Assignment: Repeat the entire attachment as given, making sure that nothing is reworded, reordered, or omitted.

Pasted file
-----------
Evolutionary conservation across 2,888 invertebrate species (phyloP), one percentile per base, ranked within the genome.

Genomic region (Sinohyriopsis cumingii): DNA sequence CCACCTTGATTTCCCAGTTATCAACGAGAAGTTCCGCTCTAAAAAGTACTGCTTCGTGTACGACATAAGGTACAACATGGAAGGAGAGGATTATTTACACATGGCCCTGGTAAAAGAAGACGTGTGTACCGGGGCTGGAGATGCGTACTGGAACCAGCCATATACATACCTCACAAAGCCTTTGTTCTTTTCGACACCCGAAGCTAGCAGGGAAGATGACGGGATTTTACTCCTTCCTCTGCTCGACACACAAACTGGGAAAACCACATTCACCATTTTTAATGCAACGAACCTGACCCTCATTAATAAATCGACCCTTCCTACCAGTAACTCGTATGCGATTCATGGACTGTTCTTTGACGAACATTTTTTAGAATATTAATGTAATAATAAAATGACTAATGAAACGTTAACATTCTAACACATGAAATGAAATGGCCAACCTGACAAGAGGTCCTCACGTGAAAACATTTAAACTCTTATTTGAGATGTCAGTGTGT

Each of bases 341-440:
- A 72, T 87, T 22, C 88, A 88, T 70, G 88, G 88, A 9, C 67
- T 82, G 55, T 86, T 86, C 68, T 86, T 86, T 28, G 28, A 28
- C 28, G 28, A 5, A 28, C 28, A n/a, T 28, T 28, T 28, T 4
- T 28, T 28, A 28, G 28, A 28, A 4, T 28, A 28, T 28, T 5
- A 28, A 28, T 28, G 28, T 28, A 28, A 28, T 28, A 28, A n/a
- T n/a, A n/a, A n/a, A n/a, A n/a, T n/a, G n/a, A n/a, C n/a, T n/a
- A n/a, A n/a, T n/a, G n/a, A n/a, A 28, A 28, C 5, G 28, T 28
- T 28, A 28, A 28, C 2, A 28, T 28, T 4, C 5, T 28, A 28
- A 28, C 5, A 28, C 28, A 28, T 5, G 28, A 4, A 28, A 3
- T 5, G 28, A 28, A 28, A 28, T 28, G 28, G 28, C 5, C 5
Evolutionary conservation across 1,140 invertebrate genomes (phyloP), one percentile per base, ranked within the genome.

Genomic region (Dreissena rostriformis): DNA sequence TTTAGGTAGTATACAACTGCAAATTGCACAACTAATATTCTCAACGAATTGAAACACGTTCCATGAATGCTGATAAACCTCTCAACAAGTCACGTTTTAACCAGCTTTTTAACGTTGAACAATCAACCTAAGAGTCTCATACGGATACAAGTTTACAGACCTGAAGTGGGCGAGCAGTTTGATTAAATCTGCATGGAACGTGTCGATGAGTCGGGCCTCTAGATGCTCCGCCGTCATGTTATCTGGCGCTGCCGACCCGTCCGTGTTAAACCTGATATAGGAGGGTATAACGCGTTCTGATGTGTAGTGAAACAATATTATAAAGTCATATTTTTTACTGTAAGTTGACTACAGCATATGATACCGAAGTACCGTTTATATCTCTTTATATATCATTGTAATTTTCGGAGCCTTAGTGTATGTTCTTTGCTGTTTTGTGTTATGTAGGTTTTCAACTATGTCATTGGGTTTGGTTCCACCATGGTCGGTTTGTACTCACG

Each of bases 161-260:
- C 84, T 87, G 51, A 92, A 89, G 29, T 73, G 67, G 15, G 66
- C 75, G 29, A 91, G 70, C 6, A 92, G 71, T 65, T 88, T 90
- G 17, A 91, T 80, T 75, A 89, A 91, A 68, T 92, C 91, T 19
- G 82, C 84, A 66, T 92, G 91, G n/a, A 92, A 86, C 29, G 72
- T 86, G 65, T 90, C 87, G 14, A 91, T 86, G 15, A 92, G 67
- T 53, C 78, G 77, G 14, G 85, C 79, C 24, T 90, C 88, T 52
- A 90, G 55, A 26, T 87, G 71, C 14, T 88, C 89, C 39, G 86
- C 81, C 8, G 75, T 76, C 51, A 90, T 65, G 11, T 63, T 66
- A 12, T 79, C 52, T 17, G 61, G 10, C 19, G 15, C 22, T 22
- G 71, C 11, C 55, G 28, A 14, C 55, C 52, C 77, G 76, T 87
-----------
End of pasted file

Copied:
Evolutionary conservation across 2,888 invertebrate species (phyloP), one percentile per base, ranked within the genome.

Genomic region (Sinohyriopsis cumingii): DNA sequence CCACCTTGATTTCCCAGTTATCAACGAGAAGTTCCGCTCTAAAAAGTACTGCTTCGTGTACGACATAAGGTACAACATGGAAGGAGAGGATTATTTACACATGGCCCTGGTAAAAGAAGACGTGTGTACCGGGGCTGGAGATGCGTACTGGAACCAGCCATATACATACCTCACAAAGCCTTTGTTCTTTTCGACACCCGAAGCTAGCAGGGAAGATGACGGGATTTTACTCCTTCCTCTGCTCGACACACAAACTGGGAAAACCACATTCACCATTTTTAATGCAACGAACCTGACCCTCATTAATAAATCGACCCTTCCTACCAGTAACTCGTATGCGATTCATGGACTGTTCTTTGACGAACATTTTTTAGAATATTAATGTAATAATAAAATGACTAATGAAACGTTAACATTCTAACACATGAAATGAAATGGCCAACCTGACAAGAGGTCCTCACGTGAAAACATTTAAACTCTTATTTGAGATGTCAGTGTGT

Each of bases 341-440:
- A 72, T 87, T 22, C 88, A 88, T 70, G 88, G 88, A 9, C 67
- T 82, G 55, T 86, T 86, C 68, T 86, T 86, T 28, G 28, A 28
- C 28, G 28, A 5, A 28, C 28, A n/a, T 28, T 28, T 28, T 4
- T 28, T 28, A 28, G 28, A 28, A 4, T 28, A 28, T 28, T 5
- A 28, A 28, T 28, G 28, T 28, A 28, A 28, T 28, A 28, A n/a
- T n/a, A n/a, A n/a, A n/a, A n/a, T n/a, G n/a, A n/a, C n/a, T n/a
- A n/a, A n/a, T n/a, G n/a, A n/a, A 28, A 28, C 5, G 28, T 28
- T 28, A 28, A 28, C 2, A 28, T 28, T 4, C 5, T 28, A 28
- A 28, C 5, A 28, C 28, A 28, T 5, G 28, A 4, A 28, A 3
- T 5, G 28, A 28, A 28, A 28, T 28, G 28, G 28, C 5, C 5
Evolutionary conservation across 1,140 invertebrate genomes (phyloP), one percentile per base, ranked within the genome.

Genomic region (Dreissena rostriformis): DNA sequence TTTAGGTAGTATACAACTGCAAATTGCACAACTAATATTCTCAACGAATTGAAACACGTTCCATGAATGCTGATAAACCTCTCAACAAGTCACGTTTTAACCAGCTTTTTAACGTTGAACAATCAACCTAAGAGTCTCATACGGATACAAGTTTACAGACCTGAAGTGGGCGAGCAGTTTGATTAAATCTGCATGGAACGTGTCGATGAGTCGGGCCTCTAGATGCTCCGCCGTCATGTTATCTGGCGCTGCCGACCCGTCCGTGTTAAACCTGATATAGGAGGGTATAACGCGTTCTGATGTGTAGTGAAACAATATTATAAAGTCATATTTTTTACTGTAAGTTGACTACAGCATATGATACCGAAGTACCGTTTATATCTCTTTATATATCATTGTAATTTTCGGAGCCTTAGTGTATGTTCTTTGCTGTTTTGTGTTATGTAGGTTTTCAACTATGTCATTGGGTTTGGTTCCACCATGGTCGGTTTGTACTCACG

Each of bases 161-260:
- C 84, T 87, G 51, A 92, A 89, G 29, T 73, G 67, G 15, G 66
- C 75, G 29, A 91, G 70, C 6, A 92, G 71, T 65, T 88, T 90
- G 17, A 91, T 80, T 75, A 89, A 91, A 68, T 92, C 91, T 19
- G 82, C 84, A 66, T 92, G 91, G n/a, A 92, A 86, C 29, G 72
- T 86, G 65, T 90, C 87, G 14, A 91, T 86, G 15, A 92, G 67
- T 53, C 78, G 77, G 14, G 85, C 79, C 24, T 90, C 88, T 52
- A 90, G 55, A 26, T 87, G 71, C 14, T 88, C 89, C 39, G 86
- C 81, C 8, G 75, T 76, C 51, A 90, T 65, G 11, T 63, T 66
- A 12, T 79, C 52, T 17, G 61, G 10, C 19, G 15, C 22, T 22
- G 71, C 11, C 55, G 28, A 14, C 55, C 52, C 77, G 76, T 87